How charities are dealing with the cost of living crisis in Greater Manchester

Film-makers are shining a light on important issues affecting residents across Greater Manchester and are supporting charities working to tackle the problems.
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The team behind an award-winning grass-roots film made in Manchester is shining a light on serious issues being faced by residents across the city-region and supporting charities trying to tackle them.

Lifeshare is Manchester’s oldest homelessness charity and provides a range of services and projects for people who are sleeping on the streets or in vulnerable positions to help them turn their lives around.

EPiC HOPE, meanwhile, is one of the newest charities in Greater Manchester and is based in Wigan, which has high numbers of people sadly choosing to take their own lives.

The two charities were the recent beneficiaries of a screening of Nobody Loves You and You Don’t Deserve To Exist, created by Manchester film-maker Brett Gregory, at Leigh Film Factory and they got to speak about the work they are doing to help local people who are struggling.

‘We are seeing a massive increase in demand for our services’

Lifeshare has been supporting people in Manchester who are sleeping rough or in precarious accommodation for decades, with its services being largely but not exclusively aimed at younger people aged between 16 and 25.

Its services include digital inclusion projects which it says are vital because it is very difficult to access support such as Universal Credit and other benefits without online and email access.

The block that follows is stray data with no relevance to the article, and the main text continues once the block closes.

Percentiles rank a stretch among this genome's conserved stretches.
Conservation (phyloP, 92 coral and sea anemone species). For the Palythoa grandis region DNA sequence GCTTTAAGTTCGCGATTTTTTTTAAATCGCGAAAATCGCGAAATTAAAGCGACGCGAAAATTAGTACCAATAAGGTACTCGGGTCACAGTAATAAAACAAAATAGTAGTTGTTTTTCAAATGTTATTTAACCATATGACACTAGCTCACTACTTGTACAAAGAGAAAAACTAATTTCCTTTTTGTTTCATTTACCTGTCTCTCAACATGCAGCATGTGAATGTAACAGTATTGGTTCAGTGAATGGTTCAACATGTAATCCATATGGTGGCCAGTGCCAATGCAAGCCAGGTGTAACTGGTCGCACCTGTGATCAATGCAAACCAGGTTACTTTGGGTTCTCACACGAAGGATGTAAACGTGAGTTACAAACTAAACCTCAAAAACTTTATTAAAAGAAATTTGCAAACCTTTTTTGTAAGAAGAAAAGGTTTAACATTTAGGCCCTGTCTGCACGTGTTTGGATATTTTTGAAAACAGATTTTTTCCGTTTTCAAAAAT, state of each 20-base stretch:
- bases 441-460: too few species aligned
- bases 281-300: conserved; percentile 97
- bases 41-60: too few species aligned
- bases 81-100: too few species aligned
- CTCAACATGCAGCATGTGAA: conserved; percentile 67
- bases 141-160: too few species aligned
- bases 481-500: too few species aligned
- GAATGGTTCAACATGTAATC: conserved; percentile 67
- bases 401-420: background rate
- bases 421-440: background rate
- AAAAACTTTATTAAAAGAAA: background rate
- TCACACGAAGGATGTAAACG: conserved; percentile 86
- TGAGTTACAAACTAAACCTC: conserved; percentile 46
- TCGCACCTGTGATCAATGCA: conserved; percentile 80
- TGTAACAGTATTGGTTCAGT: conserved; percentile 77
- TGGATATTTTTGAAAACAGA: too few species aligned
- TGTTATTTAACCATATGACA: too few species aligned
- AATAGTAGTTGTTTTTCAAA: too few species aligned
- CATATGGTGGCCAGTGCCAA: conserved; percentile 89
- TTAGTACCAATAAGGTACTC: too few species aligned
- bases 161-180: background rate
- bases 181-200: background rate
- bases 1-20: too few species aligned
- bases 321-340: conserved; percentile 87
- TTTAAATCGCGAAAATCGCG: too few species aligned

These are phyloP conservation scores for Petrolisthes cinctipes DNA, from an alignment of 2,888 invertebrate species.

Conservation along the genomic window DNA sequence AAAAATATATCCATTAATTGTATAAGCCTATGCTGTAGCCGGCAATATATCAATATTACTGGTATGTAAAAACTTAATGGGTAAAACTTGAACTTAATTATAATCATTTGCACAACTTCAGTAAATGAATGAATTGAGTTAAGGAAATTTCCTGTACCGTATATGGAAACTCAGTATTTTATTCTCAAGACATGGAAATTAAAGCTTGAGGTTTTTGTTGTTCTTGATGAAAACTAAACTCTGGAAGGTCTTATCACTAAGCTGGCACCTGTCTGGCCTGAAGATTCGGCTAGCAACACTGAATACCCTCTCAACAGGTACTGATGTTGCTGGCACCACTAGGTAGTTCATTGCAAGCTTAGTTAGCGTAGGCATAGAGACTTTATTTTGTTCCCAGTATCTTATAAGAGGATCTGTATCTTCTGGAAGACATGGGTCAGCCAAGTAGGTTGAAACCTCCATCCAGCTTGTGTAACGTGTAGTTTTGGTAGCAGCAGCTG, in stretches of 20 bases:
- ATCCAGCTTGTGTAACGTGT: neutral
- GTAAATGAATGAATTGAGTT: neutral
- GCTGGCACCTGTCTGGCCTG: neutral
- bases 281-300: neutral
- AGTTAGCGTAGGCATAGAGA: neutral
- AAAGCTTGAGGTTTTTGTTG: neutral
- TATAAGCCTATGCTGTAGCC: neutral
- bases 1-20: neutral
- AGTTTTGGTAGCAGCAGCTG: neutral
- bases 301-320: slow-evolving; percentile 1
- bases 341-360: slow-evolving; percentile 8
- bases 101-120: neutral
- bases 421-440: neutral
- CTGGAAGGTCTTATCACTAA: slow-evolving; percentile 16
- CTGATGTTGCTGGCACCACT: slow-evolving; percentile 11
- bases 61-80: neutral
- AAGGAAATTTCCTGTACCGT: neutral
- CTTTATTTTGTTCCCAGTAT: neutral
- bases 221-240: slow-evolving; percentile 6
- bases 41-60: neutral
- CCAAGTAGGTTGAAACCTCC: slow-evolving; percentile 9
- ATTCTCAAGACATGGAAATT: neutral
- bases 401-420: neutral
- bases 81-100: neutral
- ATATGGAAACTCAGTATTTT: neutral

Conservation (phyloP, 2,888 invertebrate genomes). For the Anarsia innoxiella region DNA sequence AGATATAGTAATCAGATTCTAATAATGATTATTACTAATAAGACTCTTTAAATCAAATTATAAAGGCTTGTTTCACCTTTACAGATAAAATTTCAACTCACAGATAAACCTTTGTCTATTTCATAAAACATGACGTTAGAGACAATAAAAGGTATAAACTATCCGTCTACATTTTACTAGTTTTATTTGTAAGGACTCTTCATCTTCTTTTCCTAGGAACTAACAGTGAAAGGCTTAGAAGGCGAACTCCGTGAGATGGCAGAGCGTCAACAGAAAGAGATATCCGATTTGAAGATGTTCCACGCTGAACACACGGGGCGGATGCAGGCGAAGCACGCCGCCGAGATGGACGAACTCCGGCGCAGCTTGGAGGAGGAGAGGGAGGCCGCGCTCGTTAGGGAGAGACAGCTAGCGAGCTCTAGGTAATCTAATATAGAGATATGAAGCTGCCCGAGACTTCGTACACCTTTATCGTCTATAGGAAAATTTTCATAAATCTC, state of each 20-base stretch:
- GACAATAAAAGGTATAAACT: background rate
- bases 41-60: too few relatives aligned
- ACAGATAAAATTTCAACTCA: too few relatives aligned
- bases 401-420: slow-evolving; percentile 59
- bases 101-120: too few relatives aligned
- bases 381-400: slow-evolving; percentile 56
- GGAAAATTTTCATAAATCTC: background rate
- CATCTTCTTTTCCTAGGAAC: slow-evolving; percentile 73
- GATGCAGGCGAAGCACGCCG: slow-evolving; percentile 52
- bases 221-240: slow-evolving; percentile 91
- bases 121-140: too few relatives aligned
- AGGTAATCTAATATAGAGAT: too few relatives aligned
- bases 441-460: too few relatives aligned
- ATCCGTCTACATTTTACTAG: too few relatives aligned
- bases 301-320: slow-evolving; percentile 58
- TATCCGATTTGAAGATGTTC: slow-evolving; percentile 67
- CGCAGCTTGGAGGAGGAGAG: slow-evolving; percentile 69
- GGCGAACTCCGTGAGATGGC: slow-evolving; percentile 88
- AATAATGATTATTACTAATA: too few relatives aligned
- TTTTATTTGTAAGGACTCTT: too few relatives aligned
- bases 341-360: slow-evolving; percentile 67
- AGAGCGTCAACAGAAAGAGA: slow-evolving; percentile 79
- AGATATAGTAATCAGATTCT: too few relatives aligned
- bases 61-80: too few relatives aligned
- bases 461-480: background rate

Judith Vickers from Lifeshare speaking to the audience at the film screening at Leigh Film FactoryJudith Vickers from Lifeshare speaking to the audience at the film screening at Leigh Film Factory
Judith Vickers from Lifeshare speaking to the audience at the film screening at Leigh Film Factory

The charity says it has seen demand for its services soar, with numbers of people attending its weekend breakfast project doubling since last autumn, which it describes as “a worrying trend”. One weekend in March Lifeshare saw 270 people come for its hot breakfasts between Friday and Sunday, whereas an equivalent weekend 12 months previously saw just 102 people turn up.

Lifeshare also says it has run out of clean, warm clothes to hand out at some of its projects in recent times.

Lifeshare says the current cost of living crisis is “having a massive impact”, with many people who do have a roof over their heads being just one step away from losing their home as they also cope with the rising costs of energy, rent, food and other essentials.

The charity has also seen the cost of providing food rise significantly and is urgently asking for donations to enable it to keep supporting those who need it.

‘We need to come together and say we don’t want anybody else taken by suicide’

EPiC HOPE has been founded in Wigan by Ellie Palma-Cass to try to tackle the sensitive and difficult issue of suicide in the town, which had a higher-than-average rate of 12 deaths per 100,000 people recorded between 2019 and the end of 2021. Three-quarters of those who took their own lives in that time were men.

Ellie said she set the organisation up in January having spent years battling her own mental health issues and suicidal ideation. She described why she is so passionate about helping people who are extremely low and maybe contemplating taking their own life.

EPiC HOPE is in the process of setting up places where people can go to access peer support, have a chat with the teams and volunteers or be signposted to other organisations who can help them. Ellie has called these harbours as the importance of having a safe place in a storm was important to her during her own mental health battle. The charity is also spending time at places where it is known people attempt to take their own lives to try to be there when someone is in need.